By Matthew Tokson. Full Text.
For decades, courts have used a “reasonable expectation of privacy” standard to determine whether a government action is a Fourth Amendment search. Scholars have convincingly argued that this test is incoherent, arbitrary, and incapable of protecting privacy against modern forms of surveillance. Yet few alternatives have been proposed, and those alternatives pose many of the same problems as the current standard.
This Article offers a new theoretical approach for determining the scope of the Fourth Amendment. It develops a normative model of Fourth Amendment searches, one that explicitly addresses the balance between law enforcement effectiveness and citizens’ interests inherent in Fourth Amendment law. Drawing on Fourth Amendment jurisprudence and contextual privacy theory, it emphasizes surveillance’s concrete impacts, including its deterrence of lawful activities, interference with relationships and communications, and measurable psychological harms. The normative model’s pragmatic focus allows it to capture the fundamental harms and benefits of surveillance while remaining workable for courts.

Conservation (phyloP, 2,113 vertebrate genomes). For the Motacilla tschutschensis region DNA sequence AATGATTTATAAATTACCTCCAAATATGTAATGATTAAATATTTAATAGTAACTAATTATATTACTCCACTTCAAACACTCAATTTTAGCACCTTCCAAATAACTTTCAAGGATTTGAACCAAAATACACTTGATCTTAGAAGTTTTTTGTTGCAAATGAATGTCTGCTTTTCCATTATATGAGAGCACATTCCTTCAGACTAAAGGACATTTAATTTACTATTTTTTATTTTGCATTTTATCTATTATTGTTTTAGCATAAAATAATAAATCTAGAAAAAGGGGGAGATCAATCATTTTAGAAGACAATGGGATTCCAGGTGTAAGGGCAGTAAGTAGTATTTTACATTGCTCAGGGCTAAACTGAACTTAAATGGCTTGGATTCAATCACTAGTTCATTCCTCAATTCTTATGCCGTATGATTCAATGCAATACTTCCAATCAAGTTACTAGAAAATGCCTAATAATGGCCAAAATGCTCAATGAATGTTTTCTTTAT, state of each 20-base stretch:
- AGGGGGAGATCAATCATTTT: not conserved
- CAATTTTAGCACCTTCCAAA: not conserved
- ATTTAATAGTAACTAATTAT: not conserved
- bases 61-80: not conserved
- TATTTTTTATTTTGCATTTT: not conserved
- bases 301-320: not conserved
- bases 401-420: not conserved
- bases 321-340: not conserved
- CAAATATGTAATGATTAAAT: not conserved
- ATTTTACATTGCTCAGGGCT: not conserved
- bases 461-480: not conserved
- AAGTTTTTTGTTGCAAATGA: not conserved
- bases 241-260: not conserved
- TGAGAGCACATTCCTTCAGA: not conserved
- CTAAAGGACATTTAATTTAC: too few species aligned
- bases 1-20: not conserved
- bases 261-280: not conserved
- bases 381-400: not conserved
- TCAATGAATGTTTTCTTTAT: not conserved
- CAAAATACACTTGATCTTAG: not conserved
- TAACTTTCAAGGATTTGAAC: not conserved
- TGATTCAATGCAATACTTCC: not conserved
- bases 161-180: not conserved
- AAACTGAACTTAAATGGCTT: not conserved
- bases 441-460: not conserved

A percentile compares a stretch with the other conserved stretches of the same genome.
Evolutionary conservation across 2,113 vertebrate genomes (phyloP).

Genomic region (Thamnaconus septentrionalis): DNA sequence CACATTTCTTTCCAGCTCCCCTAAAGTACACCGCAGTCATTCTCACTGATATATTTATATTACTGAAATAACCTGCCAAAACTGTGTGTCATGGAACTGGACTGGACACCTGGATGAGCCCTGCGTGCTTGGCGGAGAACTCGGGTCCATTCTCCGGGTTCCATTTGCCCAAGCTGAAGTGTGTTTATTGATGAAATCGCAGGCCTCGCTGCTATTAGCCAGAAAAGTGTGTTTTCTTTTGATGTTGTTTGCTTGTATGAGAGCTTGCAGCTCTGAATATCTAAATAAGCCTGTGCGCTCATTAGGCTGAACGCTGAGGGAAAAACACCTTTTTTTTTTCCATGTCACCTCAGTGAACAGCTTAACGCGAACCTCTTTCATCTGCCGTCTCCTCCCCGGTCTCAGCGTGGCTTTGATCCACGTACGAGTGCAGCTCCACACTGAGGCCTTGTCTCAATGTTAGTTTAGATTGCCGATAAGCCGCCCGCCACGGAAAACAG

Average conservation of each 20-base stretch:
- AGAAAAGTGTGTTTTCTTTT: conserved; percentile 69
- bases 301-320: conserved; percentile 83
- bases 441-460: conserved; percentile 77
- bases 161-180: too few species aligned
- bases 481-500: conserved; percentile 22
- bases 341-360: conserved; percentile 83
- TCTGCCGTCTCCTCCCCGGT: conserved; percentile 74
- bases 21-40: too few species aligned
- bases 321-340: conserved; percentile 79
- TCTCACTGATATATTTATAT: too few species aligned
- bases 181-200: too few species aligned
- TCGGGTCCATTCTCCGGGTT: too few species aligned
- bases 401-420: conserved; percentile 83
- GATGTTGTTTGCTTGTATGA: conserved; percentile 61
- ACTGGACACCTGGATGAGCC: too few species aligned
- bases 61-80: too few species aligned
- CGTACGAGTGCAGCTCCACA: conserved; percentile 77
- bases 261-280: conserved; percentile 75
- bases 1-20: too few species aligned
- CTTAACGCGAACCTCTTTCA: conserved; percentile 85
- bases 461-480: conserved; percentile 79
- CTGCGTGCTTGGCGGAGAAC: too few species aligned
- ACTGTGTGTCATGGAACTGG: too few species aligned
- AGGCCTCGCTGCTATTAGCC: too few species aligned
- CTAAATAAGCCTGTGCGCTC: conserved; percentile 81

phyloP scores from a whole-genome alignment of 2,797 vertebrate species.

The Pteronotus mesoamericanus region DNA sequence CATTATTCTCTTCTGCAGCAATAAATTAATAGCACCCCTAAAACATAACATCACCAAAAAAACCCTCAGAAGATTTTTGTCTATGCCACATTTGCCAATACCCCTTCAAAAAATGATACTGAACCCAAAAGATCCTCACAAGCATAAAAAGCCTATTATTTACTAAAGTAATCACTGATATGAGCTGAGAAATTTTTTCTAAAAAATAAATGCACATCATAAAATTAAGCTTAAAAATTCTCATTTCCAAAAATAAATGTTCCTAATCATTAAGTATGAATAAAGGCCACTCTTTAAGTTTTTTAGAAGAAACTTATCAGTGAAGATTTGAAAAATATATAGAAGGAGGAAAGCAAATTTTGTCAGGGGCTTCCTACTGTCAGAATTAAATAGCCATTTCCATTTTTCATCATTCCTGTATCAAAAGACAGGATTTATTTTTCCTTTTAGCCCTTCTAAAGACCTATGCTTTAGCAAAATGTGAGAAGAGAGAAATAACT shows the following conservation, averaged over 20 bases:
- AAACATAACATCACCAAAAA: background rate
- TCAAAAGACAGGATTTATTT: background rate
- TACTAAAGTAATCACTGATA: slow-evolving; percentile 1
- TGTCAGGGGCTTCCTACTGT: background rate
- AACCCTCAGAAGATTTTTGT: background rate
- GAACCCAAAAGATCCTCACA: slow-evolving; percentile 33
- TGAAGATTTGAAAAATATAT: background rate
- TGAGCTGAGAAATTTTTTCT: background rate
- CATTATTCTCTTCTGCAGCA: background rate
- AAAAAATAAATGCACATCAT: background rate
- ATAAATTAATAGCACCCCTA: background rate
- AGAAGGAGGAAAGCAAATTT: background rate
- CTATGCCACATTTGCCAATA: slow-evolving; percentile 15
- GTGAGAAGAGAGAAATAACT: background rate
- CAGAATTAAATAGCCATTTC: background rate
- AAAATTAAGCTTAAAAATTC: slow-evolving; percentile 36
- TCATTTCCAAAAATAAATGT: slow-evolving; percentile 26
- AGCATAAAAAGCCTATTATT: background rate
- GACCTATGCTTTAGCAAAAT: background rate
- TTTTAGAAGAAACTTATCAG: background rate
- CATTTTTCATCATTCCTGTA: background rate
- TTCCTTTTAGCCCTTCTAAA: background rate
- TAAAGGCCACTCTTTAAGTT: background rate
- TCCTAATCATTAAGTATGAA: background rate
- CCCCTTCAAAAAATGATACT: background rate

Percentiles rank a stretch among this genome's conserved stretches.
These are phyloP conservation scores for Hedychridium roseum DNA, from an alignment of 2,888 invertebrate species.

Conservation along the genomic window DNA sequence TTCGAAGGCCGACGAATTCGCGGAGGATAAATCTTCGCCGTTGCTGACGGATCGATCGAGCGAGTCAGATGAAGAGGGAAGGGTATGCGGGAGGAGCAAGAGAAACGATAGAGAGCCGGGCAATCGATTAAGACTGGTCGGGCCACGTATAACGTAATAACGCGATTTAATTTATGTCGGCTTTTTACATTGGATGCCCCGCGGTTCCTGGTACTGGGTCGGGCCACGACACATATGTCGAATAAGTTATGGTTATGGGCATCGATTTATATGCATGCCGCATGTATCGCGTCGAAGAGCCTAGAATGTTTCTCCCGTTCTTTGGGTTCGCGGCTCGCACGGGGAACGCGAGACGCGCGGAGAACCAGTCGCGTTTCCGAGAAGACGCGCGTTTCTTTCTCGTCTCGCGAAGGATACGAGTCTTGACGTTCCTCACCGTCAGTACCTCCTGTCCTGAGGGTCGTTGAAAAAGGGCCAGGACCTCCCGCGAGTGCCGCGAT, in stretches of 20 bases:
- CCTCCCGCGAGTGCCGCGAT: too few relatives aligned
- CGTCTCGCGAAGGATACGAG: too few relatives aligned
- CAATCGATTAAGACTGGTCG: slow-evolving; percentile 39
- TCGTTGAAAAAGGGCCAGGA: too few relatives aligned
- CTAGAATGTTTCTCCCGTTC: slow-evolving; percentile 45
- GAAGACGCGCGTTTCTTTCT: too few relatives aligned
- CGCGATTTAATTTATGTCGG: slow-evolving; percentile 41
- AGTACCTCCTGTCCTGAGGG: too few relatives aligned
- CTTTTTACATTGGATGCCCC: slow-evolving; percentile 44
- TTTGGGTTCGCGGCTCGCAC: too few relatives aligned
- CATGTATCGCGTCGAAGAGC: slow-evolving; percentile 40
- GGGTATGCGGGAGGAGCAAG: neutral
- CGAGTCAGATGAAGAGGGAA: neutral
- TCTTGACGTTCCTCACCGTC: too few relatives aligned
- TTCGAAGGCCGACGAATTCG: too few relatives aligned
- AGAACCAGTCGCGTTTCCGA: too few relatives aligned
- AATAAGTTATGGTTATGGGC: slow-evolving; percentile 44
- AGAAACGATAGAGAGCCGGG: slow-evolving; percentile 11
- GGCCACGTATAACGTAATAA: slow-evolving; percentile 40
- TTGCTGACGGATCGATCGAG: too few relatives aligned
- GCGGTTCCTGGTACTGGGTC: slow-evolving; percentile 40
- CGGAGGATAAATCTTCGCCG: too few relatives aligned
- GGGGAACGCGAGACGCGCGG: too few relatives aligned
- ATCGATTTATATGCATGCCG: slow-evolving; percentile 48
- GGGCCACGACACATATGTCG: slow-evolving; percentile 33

The normative approach is consistent with the language, history, and purposes of the Fourth Amendment, and its values are echoed throughout the relevant caselaw. It also has important practical advantages over current doctrine: it is adaptable to technological change, encompasses non-privacy harms such as coercion and discrimination, reflects Fourth Amendment values more fully than other approaches, promotes judicial transparency, and is better able to address large-scale surveillance programs. Further, the normative approach can help resolve a variety of difficult Fourth Amendment questions involving emails, internet browsing, smart home technology, financial records, household trash, and more.